About the Collection
The Society holds one of the largest collections of paintings by George Caleb Bingham, including, Order No. 11. The Thomas Hart Benton Collection contains the Year of Peril series, lithographs, and other works. Many other Missouri artists, both past and present, are well represented in the Society's holdings.
The Society's extensive editorial cartoon collection includes original drawings by Daniel Fitzpatrick, S. J. Ray, Bill Mauldin, Don Hesse, Tom Engelhardt, and others.
The Main Gallery and Corridor Galleries feature rotating exhibits, with selected paintings by George Caleb Bingham and Thomas Hart Benton on permanent display.
Reproductions of select pieces are now available. Visit our online store.
Organizations and school groups can schedule tours of the Main Gallery by contacting the Society at (573) 882-7083 or (800) 747–6366.
Directions to the Gallery in Columbia.
Fred Geary: Missouri Master of the Woodcut Flickr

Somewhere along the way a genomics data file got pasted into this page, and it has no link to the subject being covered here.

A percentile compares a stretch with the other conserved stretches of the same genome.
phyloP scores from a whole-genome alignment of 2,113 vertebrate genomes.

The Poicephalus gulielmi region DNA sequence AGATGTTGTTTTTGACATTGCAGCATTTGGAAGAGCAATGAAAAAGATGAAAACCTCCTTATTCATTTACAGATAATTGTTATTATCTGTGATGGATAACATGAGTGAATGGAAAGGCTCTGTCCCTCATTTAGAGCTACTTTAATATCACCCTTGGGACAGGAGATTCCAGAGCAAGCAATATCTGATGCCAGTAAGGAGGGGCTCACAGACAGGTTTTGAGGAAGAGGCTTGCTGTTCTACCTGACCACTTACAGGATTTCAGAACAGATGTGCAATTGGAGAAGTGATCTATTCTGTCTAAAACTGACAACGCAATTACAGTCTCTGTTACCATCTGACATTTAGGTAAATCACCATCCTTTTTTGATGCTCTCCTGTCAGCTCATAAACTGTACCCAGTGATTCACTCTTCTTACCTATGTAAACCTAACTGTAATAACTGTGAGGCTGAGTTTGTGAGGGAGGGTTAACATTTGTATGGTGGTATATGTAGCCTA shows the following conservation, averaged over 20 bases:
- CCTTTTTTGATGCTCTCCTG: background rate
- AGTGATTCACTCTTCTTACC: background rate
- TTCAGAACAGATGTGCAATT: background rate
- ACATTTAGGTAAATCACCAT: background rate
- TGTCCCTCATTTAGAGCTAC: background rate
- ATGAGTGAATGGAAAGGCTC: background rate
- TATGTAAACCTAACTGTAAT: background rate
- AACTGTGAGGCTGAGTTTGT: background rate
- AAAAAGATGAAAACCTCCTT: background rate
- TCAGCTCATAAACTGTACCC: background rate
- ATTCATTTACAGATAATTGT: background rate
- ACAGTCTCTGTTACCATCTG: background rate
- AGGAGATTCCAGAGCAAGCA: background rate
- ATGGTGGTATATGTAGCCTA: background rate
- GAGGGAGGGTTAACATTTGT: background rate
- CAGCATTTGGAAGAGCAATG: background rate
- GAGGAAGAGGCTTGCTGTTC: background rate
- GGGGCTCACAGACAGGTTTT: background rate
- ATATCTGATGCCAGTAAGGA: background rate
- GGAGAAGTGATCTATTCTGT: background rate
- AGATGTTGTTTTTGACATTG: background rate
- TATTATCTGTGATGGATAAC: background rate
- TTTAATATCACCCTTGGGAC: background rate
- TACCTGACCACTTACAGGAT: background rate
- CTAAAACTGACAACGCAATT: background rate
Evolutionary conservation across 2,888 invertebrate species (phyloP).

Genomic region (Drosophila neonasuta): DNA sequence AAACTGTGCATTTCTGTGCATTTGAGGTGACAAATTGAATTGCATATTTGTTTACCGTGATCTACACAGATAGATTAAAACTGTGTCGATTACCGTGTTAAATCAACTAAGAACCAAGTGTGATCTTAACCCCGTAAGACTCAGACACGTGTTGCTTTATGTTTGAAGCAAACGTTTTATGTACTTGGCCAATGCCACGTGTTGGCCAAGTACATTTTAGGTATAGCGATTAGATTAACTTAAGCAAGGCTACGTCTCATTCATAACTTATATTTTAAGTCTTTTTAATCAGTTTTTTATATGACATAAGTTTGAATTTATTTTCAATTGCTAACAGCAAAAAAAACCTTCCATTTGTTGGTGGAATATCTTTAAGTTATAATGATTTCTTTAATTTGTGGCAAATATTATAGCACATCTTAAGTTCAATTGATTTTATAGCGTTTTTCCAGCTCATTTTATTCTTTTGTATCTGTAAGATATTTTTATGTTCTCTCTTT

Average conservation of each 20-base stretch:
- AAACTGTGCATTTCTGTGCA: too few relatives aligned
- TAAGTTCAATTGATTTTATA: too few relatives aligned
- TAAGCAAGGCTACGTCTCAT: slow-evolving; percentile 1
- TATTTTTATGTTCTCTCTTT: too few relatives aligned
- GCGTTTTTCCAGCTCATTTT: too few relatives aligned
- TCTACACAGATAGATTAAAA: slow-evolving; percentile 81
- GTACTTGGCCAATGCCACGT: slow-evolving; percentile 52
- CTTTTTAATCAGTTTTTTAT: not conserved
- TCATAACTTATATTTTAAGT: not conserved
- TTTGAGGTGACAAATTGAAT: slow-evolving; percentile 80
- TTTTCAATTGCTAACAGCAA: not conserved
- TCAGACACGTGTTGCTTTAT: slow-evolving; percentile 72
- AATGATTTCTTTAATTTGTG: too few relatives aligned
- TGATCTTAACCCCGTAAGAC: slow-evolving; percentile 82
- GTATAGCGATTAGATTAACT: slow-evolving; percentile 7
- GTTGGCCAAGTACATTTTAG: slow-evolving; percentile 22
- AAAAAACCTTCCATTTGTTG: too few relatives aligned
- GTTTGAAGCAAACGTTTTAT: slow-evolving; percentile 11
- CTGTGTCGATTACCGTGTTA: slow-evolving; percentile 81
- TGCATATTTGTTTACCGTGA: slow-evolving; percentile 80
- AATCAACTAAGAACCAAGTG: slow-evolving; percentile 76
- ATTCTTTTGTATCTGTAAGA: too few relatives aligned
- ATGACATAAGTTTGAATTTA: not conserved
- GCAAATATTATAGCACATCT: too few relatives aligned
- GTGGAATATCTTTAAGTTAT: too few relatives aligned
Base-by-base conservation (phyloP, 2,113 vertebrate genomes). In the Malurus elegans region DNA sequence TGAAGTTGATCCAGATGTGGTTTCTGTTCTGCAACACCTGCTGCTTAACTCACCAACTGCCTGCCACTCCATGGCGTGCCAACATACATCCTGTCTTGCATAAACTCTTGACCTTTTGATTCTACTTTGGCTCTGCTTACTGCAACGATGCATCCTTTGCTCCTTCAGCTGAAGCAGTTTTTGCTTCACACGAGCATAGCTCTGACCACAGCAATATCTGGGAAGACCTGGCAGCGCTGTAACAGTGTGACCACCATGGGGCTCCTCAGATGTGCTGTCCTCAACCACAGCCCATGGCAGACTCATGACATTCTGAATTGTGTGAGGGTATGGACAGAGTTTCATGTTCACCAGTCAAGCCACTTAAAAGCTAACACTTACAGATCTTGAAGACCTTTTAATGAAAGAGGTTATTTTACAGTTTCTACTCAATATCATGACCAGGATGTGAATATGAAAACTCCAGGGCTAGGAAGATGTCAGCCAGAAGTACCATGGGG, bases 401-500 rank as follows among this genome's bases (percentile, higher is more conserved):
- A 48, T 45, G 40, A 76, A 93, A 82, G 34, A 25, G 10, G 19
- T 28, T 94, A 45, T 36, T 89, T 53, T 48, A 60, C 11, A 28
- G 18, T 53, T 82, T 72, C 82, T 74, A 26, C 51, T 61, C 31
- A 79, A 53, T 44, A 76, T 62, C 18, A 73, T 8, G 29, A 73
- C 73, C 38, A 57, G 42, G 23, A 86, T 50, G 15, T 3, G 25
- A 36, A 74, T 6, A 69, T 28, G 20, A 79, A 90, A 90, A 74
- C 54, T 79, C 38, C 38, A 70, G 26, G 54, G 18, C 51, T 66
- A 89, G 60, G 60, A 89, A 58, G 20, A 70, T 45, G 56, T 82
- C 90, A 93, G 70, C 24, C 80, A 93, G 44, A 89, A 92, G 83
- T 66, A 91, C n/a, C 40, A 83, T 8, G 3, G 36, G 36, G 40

Portraits by George Caleb Bingham Flickr
Women, Children and George Caleb Bingham Flickr
Nelly Don: Self-Made, Ready-Made
A collaboration with the Missouri Historic Costume & Textile Collection, University of Missouri
Through May 18, 2013
The State Historical Society of Missouri Research Center - Columbia, Main Gallery
Mrs. Ellen Quinlan Donnelly Reed was a truly self-made American success story. In a time when most women did not own or even manage a business, she created one of the largest women’s dress companies in the United States. She began what was to become the Donnelly Garment Company in Kansas City in 1916 by designing and selling housedresses. Because of the quality and style of Donnelly’s dresses, they were often featured in the editorial fashion pages of the New York Times. As one advertisement put it: “Out in the Midwest a woman has this big American idea: to use modern factory dressmaking to give the ‘mostest of the bestest for the leastest.’”
Money, Mail and Memoria:
Ephemera of the Civil War Era
Through August 2013
The State Historical Society of Missouri Research Center
- Columbia, Corridor Gallery
Many limit discussion of Civil War art to paintings, sculptures, photographs, and fine prints. This exhibit focuses on popular imagery from more unexpected contexts. Pictures decorated currency, newspapers, sheet music, books, popular prints, and other media. Much of this neglected art of the Civil War era helps us better understand the political, social, and cultural climate of the period.